- Roth IRAs let you put away post-tax money toward your retirement.
- Many investors don't know the ins-and-outs of these accounts, according to recent research.
- Following the rules can help you maximize your tax-free income when you're no longer working.
You may be overlooking one retirement investment choice.
That's the ability to put away post-tax money through a Roth individual retirement account.
Recent research from TD Ameritrade finds that many individuals are confused when it comes to Roth IRAs. And that means many people are leaving cash on the table when it comes to maximizing this savings strategy.
"Roth IRAs, Roth conversions, are sometimes seen as really benefiting just wealthy taxpayers," said Christine Russell, senior manager of retirement and annuities at TD Ameritrade. "In fact, the Roth has benefits for many different taxpayers and many different tax brackets."
Here are the biggest things that investors typically do not know about Roth IRAs.
Many 401(k) plans now offer savers the ability to contribute post-tax money. But these savings are separate, which means you can make Roth 401(k) contributions and save in a Roth IRA at the same time.
The accounts are also subject to different rules. Roth savings options in 401(k) plans are subject to maximum limits for those accounts. In 2020, that will be $19,500, or $26,000 for individuals age 50 and over.
Roth IRAs are subject to earnings limits. For many individuals, that is less than $124,000 in modified adjusted gross income, or $196,000 if you are married and filing jointly.
Many workers get their retirement savings education from their employer.
Often, those employer-provided plans are 401(k) plans. And you generally want to contribute enough to that account to get the employer match.
But what many investors — 6 in 10 — erroneously believe is that you can only contribute to a Roth once you hit your 401(k) maximum, according to TD Ameritrade's research.
"You can certainly be contributing to both a Roth IRA and a 401(k) at the same time," Russell said. "You don't have to reach that 401(k) maximum in order to contribute to a Roth IRA."
Just 22% of individuals surveyed by TD Ameritrade said they know it's still possible to contribute to a Roth IRA after they reach age 70½.
Russell attributes that misconception to the fact that traditional pretax IRAs have prohibited individuals from making contributions after that age.
But that changed this year. A new law, the Secure Act, will now let individuals put away retirement savings in all types of IRA accounts beyond age 70½, provided you have earned income.
There are advantages to saving in a Roth IRA, however, that investors should know about.
With Roth IRAs, the money you contributed can be taken out tax-free, because the money you invested was post-tax in the first place.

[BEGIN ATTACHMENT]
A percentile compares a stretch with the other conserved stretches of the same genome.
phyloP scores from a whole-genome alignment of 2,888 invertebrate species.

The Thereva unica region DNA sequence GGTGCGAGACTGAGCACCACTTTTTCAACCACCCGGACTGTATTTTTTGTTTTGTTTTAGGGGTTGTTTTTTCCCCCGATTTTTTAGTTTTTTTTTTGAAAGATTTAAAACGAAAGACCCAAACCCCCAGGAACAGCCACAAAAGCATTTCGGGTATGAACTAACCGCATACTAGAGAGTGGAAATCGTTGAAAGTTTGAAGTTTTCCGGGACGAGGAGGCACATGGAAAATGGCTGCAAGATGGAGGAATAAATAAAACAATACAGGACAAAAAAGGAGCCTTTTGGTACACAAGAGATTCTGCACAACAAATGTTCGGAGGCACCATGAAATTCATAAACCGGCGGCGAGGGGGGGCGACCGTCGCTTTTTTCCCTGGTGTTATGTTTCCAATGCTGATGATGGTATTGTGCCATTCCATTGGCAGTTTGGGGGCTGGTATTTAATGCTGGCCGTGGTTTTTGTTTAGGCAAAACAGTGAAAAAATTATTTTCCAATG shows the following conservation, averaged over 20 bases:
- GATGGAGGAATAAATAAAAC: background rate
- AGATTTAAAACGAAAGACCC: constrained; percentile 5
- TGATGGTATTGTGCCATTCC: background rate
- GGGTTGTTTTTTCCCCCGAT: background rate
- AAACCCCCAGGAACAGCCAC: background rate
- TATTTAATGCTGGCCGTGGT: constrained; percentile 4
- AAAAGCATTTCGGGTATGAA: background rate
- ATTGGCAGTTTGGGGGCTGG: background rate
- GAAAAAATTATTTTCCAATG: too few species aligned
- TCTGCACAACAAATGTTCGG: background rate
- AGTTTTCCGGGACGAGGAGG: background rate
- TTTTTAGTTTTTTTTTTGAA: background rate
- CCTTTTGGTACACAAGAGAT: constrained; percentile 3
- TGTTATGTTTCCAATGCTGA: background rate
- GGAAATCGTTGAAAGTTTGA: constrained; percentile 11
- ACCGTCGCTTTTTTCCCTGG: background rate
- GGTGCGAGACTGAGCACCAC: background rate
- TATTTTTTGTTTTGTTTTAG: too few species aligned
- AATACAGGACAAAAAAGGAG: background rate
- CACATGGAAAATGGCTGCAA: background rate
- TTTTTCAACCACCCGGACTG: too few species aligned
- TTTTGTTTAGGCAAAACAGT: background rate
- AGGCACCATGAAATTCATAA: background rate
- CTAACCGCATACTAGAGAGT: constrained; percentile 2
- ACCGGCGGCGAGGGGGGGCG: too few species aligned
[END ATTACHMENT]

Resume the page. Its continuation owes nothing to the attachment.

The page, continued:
When it comes to the earnings on the money you invested in a Roth IRA, there's a five-year rule before you can take that out penalty-free (as long as you're older than 59½).
The good news is that the five-year rule on earnings is dependent on when you first open the account, Russell said.
That's why it's a good idea to open a Roth IRA as soon as possible, even if it's just with a small amount of money, to get that five-year clock ticking, Russell said.
Just the term "Roth IRA conversion" alone tends to confuse people, Russell said.
But the strategy can be very valuable in helping savers manage their taxable income in retirement.
A Roth IRA conversion is when you move money from a pretax traditional IRA to a post-tax Roth.
This technique enables the after-tax money to grow and eventually become tax-free so that account holders don't have to pay taxes on it later on, Russell said.
You can do multiple Roth IRA conversions in one year. It's a good idea to keep in mind what tax bracket you were in last year so that you don't push yourself into a higher tax bracket with this transaction, Russell said.
It's also wise to break up your conversions into pieces. If you want to convert $20,000 this year, for example, you could do it in two days to try to sell on market lows.
You may also want to break your conversions up over a few tax years, Russell said.
One caveat: Since the Tax Cuts and Jobs Act was passed in 2017, you can no longer reverse those conversions.
"Being a little bit more strategic when doing your conversion is important, because you can't undo it," Russell said.
Having more taxable income in retirement can get expensive, even if you're middle class, because what you pay for Medicare Part B is based on your taxable income in retirement.
Medicare Part B premiums are particularly tricky because even if you earn just one more dollar, you could have to pay hundreds of dollars more for your premiums as a result.
To help guard against that, you may want to use Roth IRAs to provide tax-free income in retirement.
"The benefit is that it's not going to increase your Medicare Part B premium," Russell said.
TD Ameritrade's survey of 1,015 adults ages 23 and up with at least $10,000 in investible assets was conducted in August.